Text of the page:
2.875 v 2.750 with points -- see the Mortgage Professor's website for an analysis of which is best. Points are not the only thing to consider.

What off-settiing investment return would be needed to make up the $1200 difference in points. Again, see the Mortgage Professor's web site for an analysis.
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Old 10-09-2012, 01:32 PM   #30
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As the rates are going down, I decided to post again on this thread.
I just applied for a refinance with my existing lender (saves on intangible tax in GA): 2.5% rate with .375 points for 15 years conforming loan.
Also managed to drop escrow at the same time, with no increase in rate/points.
Hope to close in 3 weeks.
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Old 10-09-2012, 10:57 PM   #31
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We're closing on 3.25% tomorrow. More than 1% lower than our old mortgage. And rates are even lower now.
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Old 10-10-2012, 11:08 AM   #32
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I am working on a 3.125% for 15 years... low cost to refi....

I am surprised how much the 'cost' moves day by day...
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Old 10-10-2012, 03:44 PM   #33
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We refi'd about a month ago - 2.75%, no points, 15 yrs. I asked for 10 yr. but the lender said it was the same rate, so we went with 15 and can pay down early if we want. Easy money to go down from 4.875% which we thought was the lowest rates could ever go when we got that rate 3 years ago.
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Old 10-10-2012, 08:27 PM   #34
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Dang, I feel cheated with my 3.75%, 30yr fixed. But the house will be mine in 2042...
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Old 10-11-2012, 11:30 AM   #35
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Dang, I feel cheated with my 3.75%, 30yr fixed. But the house will be mine in 2042...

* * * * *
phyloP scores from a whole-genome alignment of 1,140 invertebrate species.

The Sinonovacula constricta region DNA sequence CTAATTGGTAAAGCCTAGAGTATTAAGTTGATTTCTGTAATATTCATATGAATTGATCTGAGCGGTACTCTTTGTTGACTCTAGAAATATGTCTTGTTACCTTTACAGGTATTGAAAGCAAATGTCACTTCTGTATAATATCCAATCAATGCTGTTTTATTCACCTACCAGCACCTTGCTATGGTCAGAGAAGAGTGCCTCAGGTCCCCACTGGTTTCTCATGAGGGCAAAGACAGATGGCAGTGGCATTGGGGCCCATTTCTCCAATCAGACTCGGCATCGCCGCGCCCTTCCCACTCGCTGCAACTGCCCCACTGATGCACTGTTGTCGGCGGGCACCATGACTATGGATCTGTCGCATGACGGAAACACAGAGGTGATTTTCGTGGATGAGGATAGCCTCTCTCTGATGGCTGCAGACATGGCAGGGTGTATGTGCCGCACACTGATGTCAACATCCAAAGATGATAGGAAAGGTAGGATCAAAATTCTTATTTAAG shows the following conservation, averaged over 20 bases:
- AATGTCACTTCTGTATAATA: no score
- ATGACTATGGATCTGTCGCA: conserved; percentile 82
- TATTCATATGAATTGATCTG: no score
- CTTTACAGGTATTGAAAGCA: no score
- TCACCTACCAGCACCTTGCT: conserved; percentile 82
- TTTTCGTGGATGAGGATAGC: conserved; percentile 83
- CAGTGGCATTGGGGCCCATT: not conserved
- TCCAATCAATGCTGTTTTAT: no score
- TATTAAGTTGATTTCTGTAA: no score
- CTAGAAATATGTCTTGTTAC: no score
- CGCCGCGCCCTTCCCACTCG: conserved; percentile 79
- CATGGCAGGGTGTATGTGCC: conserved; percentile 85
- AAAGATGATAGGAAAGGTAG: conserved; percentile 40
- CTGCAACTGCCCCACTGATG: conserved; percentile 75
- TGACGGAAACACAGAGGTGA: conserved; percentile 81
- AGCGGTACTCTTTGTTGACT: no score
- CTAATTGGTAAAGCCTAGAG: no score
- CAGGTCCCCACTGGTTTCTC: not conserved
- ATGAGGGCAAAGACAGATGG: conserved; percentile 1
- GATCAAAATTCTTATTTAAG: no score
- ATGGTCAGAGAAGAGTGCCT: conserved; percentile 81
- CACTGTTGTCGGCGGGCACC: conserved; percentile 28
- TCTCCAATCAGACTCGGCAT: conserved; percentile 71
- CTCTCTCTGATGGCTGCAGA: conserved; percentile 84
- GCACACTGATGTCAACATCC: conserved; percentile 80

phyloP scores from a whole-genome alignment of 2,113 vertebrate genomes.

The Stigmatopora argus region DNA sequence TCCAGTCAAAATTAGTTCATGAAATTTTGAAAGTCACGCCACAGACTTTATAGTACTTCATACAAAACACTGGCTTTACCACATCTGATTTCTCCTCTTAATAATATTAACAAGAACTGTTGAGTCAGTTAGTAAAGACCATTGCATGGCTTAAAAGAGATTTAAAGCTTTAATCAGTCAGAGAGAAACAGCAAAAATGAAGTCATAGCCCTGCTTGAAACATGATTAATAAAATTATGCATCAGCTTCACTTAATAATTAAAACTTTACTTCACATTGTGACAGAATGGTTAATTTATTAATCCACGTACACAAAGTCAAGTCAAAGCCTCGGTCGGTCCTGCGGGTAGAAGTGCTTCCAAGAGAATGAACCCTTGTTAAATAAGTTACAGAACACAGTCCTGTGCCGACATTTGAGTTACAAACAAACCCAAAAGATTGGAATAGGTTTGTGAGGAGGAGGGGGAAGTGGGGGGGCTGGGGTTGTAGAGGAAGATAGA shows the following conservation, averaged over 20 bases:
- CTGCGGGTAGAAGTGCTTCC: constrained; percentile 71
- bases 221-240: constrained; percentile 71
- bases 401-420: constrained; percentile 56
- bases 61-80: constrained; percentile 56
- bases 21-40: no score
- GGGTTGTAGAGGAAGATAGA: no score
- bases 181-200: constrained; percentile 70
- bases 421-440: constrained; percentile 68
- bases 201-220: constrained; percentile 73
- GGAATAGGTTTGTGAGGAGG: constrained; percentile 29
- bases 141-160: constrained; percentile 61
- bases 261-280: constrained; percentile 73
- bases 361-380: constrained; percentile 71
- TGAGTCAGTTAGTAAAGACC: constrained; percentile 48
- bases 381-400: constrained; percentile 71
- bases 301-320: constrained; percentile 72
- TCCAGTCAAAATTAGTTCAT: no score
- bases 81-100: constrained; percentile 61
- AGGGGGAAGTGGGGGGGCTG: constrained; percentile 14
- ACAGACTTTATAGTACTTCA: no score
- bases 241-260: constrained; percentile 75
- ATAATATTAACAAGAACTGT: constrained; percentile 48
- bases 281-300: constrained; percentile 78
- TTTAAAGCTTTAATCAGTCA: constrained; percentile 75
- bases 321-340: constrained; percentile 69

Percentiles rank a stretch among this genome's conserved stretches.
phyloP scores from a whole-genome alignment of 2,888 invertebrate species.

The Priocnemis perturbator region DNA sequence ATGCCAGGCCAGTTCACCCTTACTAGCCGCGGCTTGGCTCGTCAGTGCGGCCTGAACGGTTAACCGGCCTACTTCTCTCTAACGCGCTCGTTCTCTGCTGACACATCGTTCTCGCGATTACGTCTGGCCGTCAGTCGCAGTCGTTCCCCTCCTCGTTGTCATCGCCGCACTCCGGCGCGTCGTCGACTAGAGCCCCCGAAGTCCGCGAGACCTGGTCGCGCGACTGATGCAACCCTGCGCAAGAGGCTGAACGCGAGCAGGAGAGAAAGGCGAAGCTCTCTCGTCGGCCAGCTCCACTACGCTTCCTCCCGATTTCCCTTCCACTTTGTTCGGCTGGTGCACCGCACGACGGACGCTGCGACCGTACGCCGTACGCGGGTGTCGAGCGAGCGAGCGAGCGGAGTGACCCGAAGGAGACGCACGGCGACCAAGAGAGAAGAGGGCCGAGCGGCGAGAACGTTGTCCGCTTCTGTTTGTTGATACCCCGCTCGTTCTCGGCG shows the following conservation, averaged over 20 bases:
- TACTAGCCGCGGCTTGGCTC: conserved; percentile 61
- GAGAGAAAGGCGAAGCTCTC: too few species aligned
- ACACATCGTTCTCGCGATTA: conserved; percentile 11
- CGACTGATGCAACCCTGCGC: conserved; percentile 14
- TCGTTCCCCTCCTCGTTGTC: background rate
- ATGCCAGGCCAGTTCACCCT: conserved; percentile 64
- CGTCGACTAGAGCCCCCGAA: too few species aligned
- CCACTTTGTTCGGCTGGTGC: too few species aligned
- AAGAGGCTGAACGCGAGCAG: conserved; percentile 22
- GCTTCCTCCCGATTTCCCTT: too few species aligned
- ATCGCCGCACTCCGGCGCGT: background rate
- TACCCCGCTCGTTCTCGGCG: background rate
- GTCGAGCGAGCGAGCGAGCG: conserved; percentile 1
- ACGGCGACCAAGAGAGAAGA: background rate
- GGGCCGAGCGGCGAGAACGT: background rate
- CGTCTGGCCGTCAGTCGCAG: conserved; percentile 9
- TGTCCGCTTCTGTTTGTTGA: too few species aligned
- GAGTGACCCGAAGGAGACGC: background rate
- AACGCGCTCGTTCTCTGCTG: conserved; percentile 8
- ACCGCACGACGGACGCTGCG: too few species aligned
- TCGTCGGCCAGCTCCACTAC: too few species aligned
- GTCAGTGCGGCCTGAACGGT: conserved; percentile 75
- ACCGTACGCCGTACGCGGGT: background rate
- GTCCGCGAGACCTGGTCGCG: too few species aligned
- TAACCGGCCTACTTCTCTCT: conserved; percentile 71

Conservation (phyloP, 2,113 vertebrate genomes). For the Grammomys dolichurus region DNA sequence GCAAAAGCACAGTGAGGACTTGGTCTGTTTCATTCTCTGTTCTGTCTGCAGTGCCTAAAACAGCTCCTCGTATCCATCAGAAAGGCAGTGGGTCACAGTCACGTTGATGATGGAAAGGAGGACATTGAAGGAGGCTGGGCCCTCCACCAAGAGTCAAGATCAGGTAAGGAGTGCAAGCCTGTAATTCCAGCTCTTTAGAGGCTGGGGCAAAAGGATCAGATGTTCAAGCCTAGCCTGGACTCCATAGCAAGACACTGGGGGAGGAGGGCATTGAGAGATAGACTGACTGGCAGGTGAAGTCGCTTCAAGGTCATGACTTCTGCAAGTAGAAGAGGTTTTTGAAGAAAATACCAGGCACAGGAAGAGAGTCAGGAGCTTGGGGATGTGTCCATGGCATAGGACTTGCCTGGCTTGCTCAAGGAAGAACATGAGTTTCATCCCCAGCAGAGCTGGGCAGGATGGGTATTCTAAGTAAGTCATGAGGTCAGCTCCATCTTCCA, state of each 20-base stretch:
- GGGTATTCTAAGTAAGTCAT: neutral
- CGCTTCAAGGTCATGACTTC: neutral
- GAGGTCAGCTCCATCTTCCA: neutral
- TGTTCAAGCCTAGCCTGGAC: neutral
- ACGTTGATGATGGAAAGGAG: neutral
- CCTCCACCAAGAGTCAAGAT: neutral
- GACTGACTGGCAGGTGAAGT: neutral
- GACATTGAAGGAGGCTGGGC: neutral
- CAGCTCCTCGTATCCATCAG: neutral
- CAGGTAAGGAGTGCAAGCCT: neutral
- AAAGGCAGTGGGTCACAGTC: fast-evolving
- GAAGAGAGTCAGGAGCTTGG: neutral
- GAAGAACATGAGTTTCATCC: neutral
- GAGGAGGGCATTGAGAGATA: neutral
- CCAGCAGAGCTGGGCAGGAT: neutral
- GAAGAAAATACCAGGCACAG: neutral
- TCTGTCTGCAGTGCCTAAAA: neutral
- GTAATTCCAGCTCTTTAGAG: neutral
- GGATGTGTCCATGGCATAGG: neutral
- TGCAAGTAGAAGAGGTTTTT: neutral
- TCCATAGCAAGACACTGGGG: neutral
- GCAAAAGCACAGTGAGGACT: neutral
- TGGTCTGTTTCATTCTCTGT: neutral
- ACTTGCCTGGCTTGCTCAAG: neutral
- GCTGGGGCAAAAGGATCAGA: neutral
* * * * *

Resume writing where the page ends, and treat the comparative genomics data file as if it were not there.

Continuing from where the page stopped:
Same rate I received when I closed back in June this year. Currently doing a refi down to 3.25% for a 30 yr VA loan. Lender credits are nearly double the closing costs, so it's a no-brainer to do a refi. Wish I could afford the payments on a 15 yr loan, those rates are crazy-low!
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Old 10-11-2012, 12:07 PM   #36
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Same rate I received when I closed back in June this year. Currently doing a refi down to 3.25% for a 30 yr VA loan. Lender credits are nearly double the closing costs, so it's a no-brainer to do a refi. Wish I could afford the payments on a 15 yr loan, those rates are crazy-low!
I'm more interested in getting my payment as low as possible. Paying the thing off is not a priority.
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Old 10-18-2012, 01:17 PM   #37
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I just applied at a local CU for a 15 year fixed at 2.5%, 0 points, closing costs about $3K.
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Old 10-18-2012, 01:49 PM   #38
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I just applied at a local CU for a 15 year fixed at 2.5%, 0 points, closing costs about $3K.

Seems like a good rate... but it makes a difference on how much you owe... they can make a better deal if you owe a lot...
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Old 10-18-2012, 02:01 PM   #39
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Seems like a good rate... but it makes a difference on how much you owe... they can make a better deal if you owe a lot...
Can you elaborate how much is a lot?
The lender I'm dealing with has higher rates (about .25%) for jumbo loans (up to 3 million I think) versus conforming loans.
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Old 10-18-2012, 02:33 PM   #40
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Can you elaborate how much is a lot?
The lender I'm dealing with has higher rates (about .25%) for jumbo loans (up to 3 million I think) versus conforming loans.
If you go to Box Home Loans (can not remember who suggested it, but thanks)...

Put in a loan for $150,000 and look at a rate....

I get a total cost of $867 for a 3.125 15 year loan...

Put in $300,000 and you can get a 3.125 15 year at no cost...

I was surprised that the higher loan cost more at 2.5%... but at that rate you are paying points.... instead of getting them....


SOOO, nevermind....